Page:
Paulina is Gerardo Escobar's wife and she is around 40 years of age. Unlike her husband, Paulina is incapable of looking towards the future, so shackled is she by the horrors of her past. Years before, during the military dictatorship in her country, she was studying medicine and becoming involved in the resistance. As a result, Paulina was kidnapped by the government's secret police and subjected to days of sexual and physical torture, during which she refused to give up the names of her colleagues, including Gerardo. Although she was ultimately freed, Paulina never fully recovered from the psychological effects of her captivity. She never finished school, and has spent the intervening years married to Gerardo without entertaining any of her own professional or personal aspirations. She is deeply private, paranoid, and fragile, suffering through the social appearances that her husband's position demands.
Gerardo Escobar is a lawyer in his mid-40s and Paulina's husband. The new president has recently appointed Gerardo to a commission that will examine human rights abuses during the former military dictatorship. Motivated by a theoretical ideal of justice, Gerardo is shocked by Paulina's attempt to take justice into her own hands and put Roberto on trial in their home. He repeatedly attempts to convince Paulina to let Roberto go, maintaining his optimistic belief that the only new government can serve its citizens' demand for justice. Equally focused on his own reputation and career, Gerardo is horrified by the thought of what will happen to his new position should anyone find out what Paulina has done to Roberto.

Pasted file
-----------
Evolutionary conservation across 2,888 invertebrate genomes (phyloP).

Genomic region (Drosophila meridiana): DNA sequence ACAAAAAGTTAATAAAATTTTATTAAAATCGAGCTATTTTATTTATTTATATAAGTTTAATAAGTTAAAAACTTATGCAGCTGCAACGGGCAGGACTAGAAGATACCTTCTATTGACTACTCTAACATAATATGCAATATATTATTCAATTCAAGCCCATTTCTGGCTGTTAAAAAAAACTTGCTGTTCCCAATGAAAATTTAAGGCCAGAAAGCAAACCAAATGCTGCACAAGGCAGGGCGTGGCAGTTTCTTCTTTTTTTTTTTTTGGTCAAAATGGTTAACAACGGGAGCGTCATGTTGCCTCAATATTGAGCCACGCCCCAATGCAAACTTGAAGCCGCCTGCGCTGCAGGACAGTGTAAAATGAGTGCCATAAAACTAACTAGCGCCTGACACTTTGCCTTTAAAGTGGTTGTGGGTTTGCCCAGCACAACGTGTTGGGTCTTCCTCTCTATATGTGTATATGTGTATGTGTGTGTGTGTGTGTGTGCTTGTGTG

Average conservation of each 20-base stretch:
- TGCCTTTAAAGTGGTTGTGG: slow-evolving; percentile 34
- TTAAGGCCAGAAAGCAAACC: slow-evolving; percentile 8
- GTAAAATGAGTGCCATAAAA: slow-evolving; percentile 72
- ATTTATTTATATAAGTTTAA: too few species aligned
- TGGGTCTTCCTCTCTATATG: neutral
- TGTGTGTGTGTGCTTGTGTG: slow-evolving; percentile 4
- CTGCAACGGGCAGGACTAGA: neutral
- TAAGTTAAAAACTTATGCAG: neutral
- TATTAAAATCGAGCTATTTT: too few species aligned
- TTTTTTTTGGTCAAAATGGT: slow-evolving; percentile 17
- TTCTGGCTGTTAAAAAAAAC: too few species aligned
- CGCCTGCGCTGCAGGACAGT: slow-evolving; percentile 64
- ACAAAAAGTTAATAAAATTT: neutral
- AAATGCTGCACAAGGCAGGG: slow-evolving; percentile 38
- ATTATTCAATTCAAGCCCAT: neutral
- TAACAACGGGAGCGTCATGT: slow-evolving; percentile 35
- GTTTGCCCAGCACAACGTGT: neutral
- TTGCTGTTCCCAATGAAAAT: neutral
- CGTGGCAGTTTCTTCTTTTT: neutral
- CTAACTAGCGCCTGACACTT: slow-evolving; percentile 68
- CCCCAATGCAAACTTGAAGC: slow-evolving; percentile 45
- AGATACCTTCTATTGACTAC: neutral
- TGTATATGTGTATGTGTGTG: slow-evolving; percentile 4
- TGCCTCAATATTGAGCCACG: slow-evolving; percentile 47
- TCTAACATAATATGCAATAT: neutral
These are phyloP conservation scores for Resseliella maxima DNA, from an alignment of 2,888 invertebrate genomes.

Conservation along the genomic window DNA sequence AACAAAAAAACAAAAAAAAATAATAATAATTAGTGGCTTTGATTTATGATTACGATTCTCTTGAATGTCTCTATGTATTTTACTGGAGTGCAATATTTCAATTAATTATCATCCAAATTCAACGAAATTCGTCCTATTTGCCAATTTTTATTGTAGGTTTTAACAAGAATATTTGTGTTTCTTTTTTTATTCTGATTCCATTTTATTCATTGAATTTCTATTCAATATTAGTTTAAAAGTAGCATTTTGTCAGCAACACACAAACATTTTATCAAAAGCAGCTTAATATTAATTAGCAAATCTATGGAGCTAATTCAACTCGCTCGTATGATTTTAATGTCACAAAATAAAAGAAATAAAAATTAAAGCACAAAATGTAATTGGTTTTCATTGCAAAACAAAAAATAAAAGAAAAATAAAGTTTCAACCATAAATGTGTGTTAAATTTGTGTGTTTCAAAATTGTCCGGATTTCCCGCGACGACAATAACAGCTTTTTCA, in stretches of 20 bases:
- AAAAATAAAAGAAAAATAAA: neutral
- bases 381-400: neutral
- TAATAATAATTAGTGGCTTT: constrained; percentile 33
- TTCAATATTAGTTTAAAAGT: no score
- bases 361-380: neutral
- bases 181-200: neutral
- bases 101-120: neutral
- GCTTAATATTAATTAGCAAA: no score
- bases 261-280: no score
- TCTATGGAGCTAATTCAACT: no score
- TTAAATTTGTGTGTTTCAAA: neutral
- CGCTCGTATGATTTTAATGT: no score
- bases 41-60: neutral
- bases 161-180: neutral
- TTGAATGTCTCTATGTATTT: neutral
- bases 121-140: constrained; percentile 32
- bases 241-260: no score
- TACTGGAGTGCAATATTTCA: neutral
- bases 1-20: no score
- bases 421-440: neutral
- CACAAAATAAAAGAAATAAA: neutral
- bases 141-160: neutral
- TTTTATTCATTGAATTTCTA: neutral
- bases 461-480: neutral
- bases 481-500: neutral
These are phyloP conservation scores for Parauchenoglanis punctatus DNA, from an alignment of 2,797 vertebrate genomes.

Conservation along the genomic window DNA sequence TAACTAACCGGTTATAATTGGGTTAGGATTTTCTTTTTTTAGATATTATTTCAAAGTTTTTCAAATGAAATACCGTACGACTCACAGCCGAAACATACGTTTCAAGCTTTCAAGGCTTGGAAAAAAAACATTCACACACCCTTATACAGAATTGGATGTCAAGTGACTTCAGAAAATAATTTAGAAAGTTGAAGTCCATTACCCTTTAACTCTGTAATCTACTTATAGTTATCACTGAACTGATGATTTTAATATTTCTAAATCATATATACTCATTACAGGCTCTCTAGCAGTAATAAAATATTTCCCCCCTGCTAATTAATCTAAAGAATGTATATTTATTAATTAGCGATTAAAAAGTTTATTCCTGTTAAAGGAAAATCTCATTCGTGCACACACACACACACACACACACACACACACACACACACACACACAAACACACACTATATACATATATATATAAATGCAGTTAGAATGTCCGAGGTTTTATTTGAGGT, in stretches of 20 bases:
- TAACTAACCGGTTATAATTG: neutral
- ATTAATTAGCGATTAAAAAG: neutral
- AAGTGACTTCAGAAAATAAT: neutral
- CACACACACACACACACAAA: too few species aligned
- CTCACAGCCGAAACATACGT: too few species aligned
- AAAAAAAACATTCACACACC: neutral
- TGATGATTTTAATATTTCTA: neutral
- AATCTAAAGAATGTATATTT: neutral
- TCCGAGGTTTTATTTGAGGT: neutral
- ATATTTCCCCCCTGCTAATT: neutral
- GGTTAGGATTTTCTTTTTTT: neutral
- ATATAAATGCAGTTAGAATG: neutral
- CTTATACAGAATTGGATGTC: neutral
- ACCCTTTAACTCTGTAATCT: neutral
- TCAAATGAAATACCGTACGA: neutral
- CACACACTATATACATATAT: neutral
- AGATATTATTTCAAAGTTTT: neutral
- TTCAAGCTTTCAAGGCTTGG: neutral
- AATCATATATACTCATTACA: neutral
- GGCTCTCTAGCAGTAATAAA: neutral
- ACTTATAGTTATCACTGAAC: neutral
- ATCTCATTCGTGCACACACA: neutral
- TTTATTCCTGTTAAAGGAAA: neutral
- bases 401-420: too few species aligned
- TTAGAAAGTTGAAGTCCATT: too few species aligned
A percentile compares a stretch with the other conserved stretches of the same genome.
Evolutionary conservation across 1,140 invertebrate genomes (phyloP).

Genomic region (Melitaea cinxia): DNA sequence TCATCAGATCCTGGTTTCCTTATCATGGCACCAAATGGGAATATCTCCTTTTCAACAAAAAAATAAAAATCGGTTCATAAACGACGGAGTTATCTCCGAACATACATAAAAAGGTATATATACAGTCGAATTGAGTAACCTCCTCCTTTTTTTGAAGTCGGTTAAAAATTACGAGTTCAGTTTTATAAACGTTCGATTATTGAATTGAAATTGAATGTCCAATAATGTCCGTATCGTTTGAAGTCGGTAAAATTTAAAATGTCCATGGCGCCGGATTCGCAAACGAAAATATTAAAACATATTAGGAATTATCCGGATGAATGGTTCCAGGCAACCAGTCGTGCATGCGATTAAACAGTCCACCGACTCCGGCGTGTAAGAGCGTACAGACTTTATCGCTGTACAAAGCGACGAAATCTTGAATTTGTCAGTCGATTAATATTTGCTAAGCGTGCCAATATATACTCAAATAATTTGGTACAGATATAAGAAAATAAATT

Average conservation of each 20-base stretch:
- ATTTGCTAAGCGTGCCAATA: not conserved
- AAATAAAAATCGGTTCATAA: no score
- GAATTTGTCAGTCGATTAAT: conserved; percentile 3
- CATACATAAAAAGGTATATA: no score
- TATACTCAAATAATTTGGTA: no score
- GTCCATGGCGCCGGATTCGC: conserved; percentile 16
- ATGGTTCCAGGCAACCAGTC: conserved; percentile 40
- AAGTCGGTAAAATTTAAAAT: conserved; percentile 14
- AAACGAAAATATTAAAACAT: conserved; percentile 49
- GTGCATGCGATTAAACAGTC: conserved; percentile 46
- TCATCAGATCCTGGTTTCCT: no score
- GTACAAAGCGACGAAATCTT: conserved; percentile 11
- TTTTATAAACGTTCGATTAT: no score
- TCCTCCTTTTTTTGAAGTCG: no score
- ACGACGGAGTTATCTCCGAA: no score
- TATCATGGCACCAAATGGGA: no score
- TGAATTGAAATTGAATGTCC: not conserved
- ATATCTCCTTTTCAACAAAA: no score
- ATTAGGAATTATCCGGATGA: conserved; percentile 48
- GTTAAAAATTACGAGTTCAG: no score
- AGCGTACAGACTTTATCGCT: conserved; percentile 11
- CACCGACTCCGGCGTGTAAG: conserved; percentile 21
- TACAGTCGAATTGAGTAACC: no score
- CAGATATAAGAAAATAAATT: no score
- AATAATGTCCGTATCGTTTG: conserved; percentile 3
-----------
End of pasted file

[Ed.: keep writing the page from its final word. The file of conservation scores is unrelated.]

Gerardo's excitement over his appointment and the promise of his burgeoning career represent his hope for the future; his ambition outweighs his desire and ability to examine the past. He has always had great difficulty discussing Paulina's experience, a guilt that is compounded by the fact that he had an affair during Paulina's absence and she found him with another woman when she returned from captivity. His suggestion that Paulina record her experiences on tape is clearly part of Gerardo's plan to free Roberto, but it also may also be his way of finally attempting to confront and accept his complicity in Paulina's pain.
Roberto Miranda is a doctor who is around 50 years old. He has a wife and two children and appears to be fairly well-off, since he owns a beach house.
For the majority of the play, Roberto consistently affirms his innocence in the crimes of which Paulina is accusing him. However, Roberto's sub-conscious correction of a few of facts that Paulina deliberately mis-represents in her recording ultimately sheds doubt on this innocence.
During his "confession," Roberto explains that the previous regime previously engaged him as a sort of medical supervisor to the police's torture sessions; he was meant to advise torturers on how much pain they could inflict on the prisoners without killing them. At first, Roberto was able to convince himself that he was there for humanitarian reasons - in many cases he stopped the police from torturing people who were not actually in danger of dying - but Roberto was eventually seduced by the power that he wielded; he suddenly began to actually enjoy himself.
Despite the physical clues and Paulina's ultimate conviction that Roberto is guilty, he maintains his innocence to the end. After recording what he claims to be a "false confession," he still refuses to admit to any of the crimes and begs Paulina to stop the cycle of violence.
Death and the Maiden Questions and Answers
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